The datasets presented in this article are not readily available because they contain sensitive information on living participants. We have included a minimal dataset of HRV data generated and analyzed in this study, see Supplementary material S1. All data will be made anonymous at the end of the study, November 2025, in accordance with the ethical approval, and be available on reasonable request. Requests to access the datasets should be directed to firstname.lastname@example.org.
The studies involving humans were approved by The Norwegian Regional Medical Research Ethics Committee West (2017/937). The studies were conducted in accordance with the local legislation and institutional requirements. The participants provided their written informed consent to participate in this study.
AS, PJ, OBF, BO, JT, TN, and KJO contributed to this manuscript. PJ, OBF, KJO, TN, and JT contributed to the work’s conception, funding, and design. PJ and AS collected and curated the data. AS and BO analyzed and interpreted the data with KJO. AS wrote the manuscript, which was supplemented and revised by PJ, OBF, BO, JT, TN, and KJO. All authors contributed to the article and approved the submitted version.
This work was funded by the Norwegian Research Council (agreement 259293). The funder had no role in study design, data collection, and analysis, decision to publish, or preparation of the manuscript.
We would like to thank statistician Christopher Andreas Bartz-Johannessen for statistical consultation. This publication is part of the INTROducing Mental health through Adaptive Technology (INTROMAT) project.
Conflict of interest
The authors declare that the research was conducted in the absence of any commercial or financial relationships that could be construed as a potential conflict of interest.
All claims expressed in this article are solely those of the authors and do not necessarily represent those of their affiliated organizations, or those of the publisher, the editors and the reviewers. Any product that may be evaluated in this article, or claim that may be made by its manufacturer, is not guaranteed or endorsed by the publisher.
The Supplementary material for this article can be found online at: https://www.frontiersin.org/articles/10.3389/fpsyt.2023.1250925/full#supplementary-material
SUPPLEMENTARY MATERIAL S1
Minimal data set with output from HRV analyses. De-identified and restricted due to ethical and patient privacy concerns. Data contains analysis results of HRV variables from one manic and one euthymic 5-minute sample from each participant (N = 15).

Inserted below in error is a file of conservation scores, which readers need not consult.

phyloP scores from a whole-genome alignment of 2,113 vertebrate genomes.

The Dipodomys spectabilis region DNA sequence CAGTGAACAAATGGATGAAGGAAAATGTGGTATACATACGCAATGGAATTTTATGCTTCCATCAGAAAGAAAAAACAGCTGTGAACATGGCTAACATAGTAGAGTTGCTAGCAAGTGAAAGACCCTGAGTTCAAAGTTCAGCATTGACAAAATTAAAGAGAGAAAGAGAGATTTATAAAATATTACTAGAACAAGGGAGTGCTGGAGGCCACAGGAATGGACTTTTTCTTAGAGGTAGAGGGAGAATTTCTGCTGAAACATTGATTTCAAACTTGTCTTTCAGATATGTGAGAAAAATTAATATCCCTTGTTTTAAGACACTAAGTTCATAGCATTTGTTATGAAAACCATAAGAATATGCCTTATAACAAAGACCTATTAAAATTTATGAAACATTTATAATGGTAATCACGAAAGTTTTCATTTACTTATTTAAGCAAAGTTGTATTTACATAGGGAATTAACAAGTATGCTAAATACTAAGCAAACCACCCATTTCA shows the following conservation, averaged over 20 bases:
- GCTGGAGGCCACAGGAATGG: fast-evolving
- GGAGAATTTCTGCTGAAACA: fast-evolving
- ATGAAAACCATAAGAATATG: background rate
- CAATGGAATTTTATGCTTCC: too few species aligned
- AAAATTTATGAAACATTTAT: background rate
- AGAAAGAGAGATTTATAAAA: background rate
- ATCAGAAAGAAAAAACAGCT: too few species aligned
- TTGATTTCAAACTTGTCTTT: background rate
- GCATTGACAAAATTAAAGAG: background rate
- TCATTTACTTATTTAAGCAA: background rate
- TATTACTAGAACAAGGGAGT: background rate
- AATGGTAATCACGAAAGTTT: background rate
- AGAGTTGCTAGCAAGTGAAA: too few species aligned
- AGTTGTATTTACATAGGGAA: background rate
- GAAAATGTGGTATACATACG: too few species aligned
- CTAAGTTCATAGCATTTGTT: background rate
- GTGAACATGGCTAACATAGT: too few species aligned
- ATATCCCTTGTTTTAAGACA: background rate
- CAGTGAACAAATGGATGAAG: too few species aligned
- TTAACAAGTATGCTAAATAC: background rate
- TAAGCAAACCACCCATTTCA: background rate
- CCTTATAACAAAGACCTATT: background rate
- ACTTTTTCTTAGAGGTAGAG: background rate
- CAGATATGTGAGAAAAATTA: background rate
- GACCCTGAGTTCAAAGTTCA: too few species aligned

SUPPLEMENTARY MATERIAL S2
Description of medication use.
SUPPLEMENTARY TABLE S3
Results from linear regression analyses. Investigating confounding effects of age and sex on heart rate variability (logRMSSD). The dependent variable of the linear regression model was the manic-euthymic differences of the HRV metrics, and the independent variables were sex and age.
SUPPLEMENTARY TABLE S4
Results from correlation analyses of sampling time and HRV metrics.
SUPPLEMENTARY TABLE S5
Reults of follow-up paired t-tests of HRV in mania vs euthymia including only participants without medication changes between time points (N = 9).
ANS, Autonomic Nervous System; BD, Bipolar Disorder; BMI, Body Mass Index; ECG, Electrocardiogram; HF-power, High-Frequency power; HRV, Heart Rate Variability; MADRS, Montgomery Asberg Depression Rating Scale; RMSSD, Root Mean Square of Successive Differences; SampEn, Sample Entropy; PPG, Photoplethysmography; YMRS, Young Mania Rating Scale.
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Keywords: bipolar disorder, mania, manic state, heart rate variability, HRV, PPG (photoplethysmography), autonomous nervous system (ANS), vagal activity
Citation: Stautland A, Jakobsen P, Fasmer OB, Osnes B, Torresen J, Nordgreen T and Oedegaard KJ (2023) Reduced heart rate variability during mania in a repeated naturalistic observational study. Front. Psychiatry. 14:1250925. doi: 10.3389/fpsyt.2023.1250925
Edited by:Heinz Grunze, Paracelsus Medical Private University, Nuremberg, Germany
Reviewed by:Nadja Freund, Ruhr University Bochum, Germany
Martin Siepmann, Technical University Dresden, Germany
Copyright © 2023 Stautland, Jakobsen, Fasmer, Osnes, Torresen, Nordgreen and Oedegaard. This is an open-access article distributed under the terms of the Creative Commons Attribution License (CC BY). The use, distribution or reproduction in other forums is permitted, provided the original author(s) and the copyright owner(s) are credited and that the original publication in this journal is cited, in accordance with accepted academic practice. No use, distribution or reproduction is permitted which does not comply with these terms.
*Correspondence: Andrea Stautland, email@example.com